There are two kinds of knowledge we can learn at any time. They can be discerned by their effects on our minds. Authoritative knowledge leads to trouble and wisdom does not.
Authoritative knowledge makes us over-confident. We already have everything figured out. We know how to label the objective evidence "the right way". We see what we expect to see and don't realize how we did that to ourselves. Our framing of the facts is unconscious. We think we are being accurate with our appraisals. We don't see we are subjecting the objects of our attention to our subjective biases. We jump to conclusions and assume we are right.
Wisdom makes us unassuming. The more we know, the less confident we become in any particular viewpoint. Authoritative knowledge appears highly subjective, biased and one-sided once we see it with wisdom. We see how jumping to conclusions misses out on other possibilities. We see patterns, processes and unfolding stories where once knew what was what. Wisdom enables us to enjoy the available mystery, unknowns and suspense in the immediate situation.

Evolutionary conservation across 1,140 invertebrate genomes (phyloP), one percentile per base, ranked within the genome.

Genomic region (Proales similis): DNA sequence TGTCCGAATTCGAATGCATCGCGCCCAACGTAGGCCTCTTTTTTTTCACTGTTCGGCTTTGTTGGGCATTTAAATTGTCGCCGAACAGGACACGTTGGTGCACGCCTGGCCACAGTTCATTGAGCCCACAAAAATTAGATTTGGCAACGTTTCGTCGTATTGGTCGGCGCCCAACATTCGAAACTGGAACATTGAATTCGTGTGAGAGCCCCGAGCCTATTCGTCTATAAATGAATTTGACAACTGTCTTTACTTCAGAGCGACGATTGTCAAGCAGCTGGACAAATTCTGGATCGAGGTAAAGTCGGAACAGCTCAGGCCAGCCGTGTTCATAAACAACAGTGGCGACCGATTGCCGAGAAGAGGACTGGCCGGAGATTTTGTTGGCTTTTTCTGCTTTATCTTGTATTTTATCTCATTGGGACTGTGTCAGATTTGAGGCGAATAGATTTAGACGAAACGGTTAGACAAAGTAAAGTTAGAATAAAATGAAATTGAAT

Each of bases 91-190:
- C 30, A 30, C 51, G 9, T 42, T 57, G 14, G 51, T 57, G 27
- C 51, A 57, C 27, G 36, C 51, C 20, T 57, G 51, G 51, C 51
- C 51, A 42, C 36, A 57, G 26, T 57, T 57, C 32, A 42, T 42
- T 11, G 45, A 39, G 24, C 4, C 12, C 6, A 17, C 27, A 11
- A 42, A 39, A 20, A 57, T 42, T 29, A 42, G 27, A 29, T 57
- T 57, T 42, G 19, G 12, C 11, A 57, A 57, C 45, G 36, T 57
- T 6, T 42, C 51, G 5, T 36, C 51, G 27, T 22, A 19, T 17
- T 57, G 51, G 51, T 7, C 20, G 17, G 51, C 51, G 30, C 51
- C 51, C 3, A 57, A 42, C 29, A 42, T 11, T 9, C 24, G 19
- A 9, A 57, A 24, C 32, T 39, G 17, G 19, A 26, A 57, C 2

When we use authoritative knowledge, we have been conditioned by our culture and condition our perceptions as a result. We think with answers instead of better questions. We categorize things by the way we've been hypnotized. We avoid cognitive dissonance that undermines our fragile sense of composure and self importance.
When we practice wisdom, we are free of our habitual categorical perceptions. We wonder what we're seeing with fascination and innocence. We know enough to not jump to conclusions or make ourselves right. We enjoy the moment rather than try to fix the future.
Learning wisdom is an inside job. We go within with questions in mind. We receive other ways to see what is obvious to us. We challenge our preconceptions and welcome complications. We embrace a pluralism of truths, outlooks and frames of reference. What we learn from authorities gives us the questions to explore by private reflection.
We take to heart what was given to our head trip and come up with wise ways to see what we were told, taught or trained to know.